Ryan Miller’s second goal was a typical cross net high glove side failure. The first goal got tipped, and Leopold was asleep. Goaltending management has always been a fail for Lindy Ruff, and this game wasn’t one that hinged on Miller being a game changer. But I’ve never been high on Miller, and he has a weird face, so we’ll see.
The end review of today is that hockey is back and I’m excited to see what will happen with players like Ott and Grigorenko. Next up that puke Mike Komisarek and the hated Leafs!
|Posted on January 18, 2013 at 1:10 PM||comments (0)|
I've been an avid gamer ever since I was four years old and my parents bought me a Sega Master System, the 3-d version with Missile Defense. I've been hooked ever since. They cut into too much of my life (my own admission) but they are a great outlet, distraction, point of discussion, and much more.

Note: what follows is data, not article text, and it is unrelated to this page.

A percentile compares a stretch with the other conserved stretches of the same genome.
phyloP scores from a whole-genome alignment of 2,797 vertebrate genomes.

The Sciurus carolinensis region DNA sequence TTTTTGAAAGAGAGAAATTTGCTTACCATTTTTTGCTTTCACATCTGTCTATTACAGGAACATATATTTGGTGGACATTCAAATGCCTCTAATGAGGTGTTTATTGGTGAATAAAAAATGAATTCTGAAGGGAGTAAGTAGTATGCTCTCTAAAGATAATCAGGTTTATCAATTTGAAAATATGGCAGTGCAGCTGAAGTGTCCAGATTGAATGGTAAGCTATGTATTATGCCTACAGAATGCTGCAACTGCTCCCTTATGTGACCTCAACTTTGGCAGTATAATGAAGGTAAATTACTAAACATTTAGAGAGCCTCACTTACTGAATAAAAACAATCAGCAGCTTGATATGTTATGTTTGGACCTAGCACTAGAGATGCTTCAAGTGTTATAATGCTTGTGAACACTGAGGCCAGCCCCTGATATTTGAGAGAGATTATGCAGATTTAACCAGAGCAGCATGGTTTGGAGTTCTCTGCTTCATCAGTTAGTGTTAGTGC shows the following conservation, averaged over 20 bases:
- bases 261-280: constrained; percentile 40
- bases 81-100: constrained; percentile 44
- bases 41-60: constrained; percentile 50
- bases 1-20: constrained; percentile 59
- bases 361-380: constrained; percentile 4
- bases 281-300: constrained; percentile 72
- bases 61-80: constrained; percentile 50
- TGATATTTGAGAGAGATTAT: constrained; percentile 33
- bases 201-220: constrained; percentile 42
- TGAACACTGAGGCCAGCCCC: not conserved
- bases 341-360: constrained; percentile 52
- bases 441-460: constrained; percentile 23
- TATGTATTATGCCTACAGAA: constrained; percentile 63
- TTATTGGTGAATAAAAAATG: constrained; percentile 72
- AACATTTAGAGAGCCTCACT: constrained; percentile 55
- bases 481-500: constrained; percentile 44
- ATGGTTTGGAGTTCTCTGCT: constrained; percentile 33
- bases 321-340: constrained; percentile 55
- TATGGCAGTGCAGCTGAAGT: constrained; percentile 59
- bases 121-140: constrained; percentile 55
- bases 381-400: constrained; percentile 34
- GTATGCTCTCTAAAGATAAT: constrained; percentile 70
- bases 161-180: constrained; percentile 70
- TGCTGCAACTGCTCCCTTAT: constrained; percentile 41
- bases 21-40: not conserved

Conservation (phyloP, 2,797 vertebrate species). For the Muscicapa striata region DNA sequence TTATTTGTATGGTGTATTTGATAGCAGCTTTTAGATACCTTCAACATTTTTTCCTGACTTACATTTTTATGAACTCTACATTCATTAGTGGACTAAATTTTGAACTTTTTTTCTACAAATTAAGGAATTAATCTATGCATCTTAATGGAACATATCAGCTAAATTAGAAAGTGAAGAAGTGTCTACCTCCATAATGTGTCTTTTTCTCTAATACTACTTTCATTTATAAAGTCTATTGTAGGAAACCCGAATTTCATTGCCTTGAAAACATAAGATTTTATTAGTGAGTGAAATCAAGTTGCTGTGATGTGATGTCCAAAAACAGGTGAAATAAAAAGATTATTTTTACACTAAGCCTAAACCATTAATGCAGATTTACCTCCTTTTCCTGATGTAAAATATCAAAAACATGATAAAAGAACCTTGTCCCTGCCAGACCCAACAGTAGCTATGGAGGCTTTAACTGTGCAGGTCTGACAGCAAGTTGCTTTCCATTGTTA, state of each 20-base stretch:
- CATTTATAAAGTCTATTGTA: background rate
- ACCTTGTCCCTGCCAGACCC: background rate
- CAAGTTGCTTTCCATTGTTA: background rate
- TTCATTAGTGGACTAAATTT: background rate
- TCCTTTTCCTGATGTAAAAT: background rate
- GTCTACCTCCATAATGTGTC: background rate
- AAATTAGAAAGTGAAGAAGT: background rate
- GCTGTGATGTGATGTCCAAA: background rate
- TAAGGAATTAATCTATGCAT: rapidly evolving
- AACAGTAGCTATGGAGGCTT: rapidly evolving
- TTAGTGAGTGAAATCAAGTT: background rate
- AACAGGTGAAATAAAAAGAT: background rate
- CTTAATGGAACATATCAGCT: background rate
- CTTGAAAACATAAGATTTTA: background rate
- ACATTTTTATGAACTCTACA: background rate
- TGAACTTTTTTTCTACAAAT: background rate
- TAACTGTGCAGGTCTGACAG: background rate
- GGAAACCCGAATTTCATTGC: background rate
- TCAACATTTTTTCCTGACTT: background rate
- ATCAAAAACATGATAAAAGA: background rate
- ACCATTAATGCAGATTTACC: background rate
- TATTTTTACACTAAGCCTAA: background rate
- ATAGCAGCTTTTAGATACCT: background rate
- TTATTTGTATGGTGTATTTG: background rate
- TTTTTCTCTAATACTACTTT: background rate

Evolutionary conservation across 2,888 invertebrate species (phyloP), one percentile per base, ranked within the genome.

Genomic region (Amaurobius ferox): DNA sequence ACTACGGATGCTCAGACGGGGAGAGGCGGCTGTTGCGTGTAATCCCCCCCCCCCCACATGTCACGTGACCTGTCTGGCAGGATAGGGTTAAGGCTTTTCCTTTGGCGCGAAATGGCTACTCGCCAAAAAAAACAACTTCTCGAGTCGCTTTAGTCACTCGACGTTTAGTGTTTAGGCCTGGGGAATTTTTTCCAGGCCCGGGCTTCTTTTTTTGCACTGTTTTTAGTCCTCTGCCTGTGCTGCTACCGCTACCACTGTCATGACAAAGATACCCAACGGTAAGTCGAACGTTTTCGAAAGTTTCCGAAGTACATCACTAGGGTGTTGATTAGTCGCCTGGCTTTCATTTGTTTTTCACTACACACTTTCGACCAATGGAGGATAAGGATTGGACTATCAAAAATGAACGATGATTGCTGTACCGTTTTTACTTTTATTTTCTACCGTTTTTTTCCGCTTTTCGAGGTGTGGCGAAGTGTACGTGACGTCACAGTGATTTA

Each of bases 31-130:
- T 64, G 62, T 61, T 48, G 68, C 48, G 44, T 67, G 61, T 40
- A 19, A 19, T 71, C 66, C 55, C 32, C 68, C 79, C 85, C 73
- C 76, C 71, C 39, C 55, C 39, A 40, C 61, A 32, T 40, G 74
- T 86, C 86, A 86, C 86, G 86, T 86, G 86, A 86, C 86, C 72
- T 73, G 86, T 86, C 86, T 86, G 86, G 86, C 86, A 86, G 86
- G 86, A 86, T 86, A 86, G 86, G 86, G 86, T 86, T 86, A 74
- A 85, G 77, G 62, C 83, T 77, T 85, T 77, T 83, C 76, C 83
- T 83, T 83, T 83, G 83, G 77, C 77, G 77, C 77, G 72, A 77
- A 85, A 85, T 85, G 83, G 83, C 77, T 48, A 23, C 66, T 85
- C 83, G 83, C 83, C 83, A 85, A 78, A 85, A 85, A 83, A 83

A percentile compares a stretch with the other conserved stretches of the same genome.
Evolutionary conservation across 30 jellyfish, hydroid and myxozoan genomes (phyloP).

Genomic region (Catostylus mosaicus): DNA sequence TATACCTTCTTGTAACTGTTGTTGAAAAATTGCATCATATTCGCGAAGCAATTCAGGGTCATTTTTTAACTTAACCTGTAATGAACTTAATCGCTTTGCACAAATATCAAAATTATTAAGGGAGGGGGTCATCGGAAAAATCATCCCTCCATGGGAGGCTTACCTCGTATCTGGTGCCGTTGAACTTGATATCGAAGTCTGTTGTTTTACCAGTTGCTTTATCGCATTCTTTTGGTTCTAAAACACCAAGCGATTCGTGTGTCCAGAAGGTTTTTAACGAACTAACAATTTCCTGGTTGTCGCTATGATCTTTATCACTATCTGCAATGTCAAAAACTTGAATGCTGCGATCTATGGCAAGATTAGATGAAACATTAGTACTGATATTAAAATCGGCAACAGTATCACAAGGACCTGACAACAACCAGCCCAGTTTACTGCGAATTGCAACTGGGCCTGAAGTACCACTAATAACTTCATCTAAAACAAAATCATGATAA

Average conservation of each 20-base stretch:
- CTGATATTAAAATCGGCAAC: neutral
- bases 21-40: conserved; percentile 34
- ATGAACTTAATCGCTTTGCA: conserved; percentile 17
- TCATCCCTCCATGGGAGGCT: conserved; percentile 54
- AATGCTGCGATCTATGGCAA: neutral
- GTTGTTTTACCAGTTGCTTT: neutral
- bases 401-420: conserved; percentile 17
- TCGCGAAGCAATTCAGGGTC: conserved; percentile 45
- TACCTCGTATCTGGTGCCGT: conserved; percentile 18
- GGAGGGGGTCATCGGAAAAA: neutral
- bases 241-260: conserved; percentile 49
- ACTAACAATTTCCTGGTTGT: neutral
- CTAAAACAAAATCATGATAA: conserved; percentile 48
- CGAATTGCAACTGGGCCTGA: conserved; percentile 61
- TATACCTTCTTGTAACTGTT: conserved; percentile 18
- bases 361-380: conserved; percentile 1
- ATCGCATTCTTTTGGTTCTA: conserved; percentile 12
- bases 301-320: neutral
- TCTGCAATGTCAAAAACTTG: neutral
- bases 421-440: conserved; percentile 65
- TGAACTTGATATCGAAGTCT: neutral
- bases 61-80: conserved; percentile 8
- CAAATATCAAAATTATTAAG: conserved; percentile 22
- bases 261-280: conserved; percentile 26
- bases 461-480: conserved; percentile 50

Last night the roommate and I had a discussion about what type of media has inspired emotions in us, specifically that of sadness and tears. I am an emotional person but find myself unmoved by most media to that point. He mentioned several anime shows that have concluded in a somber way. Cowboy Bebop has always been the most emotional for me, because I feel the vested interest in the characters grows as the show goes on.
To answer his question, I referred to The Plague Dogs. I don't know that I can ever watch the film again. The heartbreak I endured with my family's basset hound years ago still haunts me sometimes, and animal cruelty is something that I have never been able to stomach or tolerate. The journey of innocent creatures with an ultimately hopeless goal is heartbreaking. But it did it for me.
A few other stories that have at least some kind of super emotional impact (for me):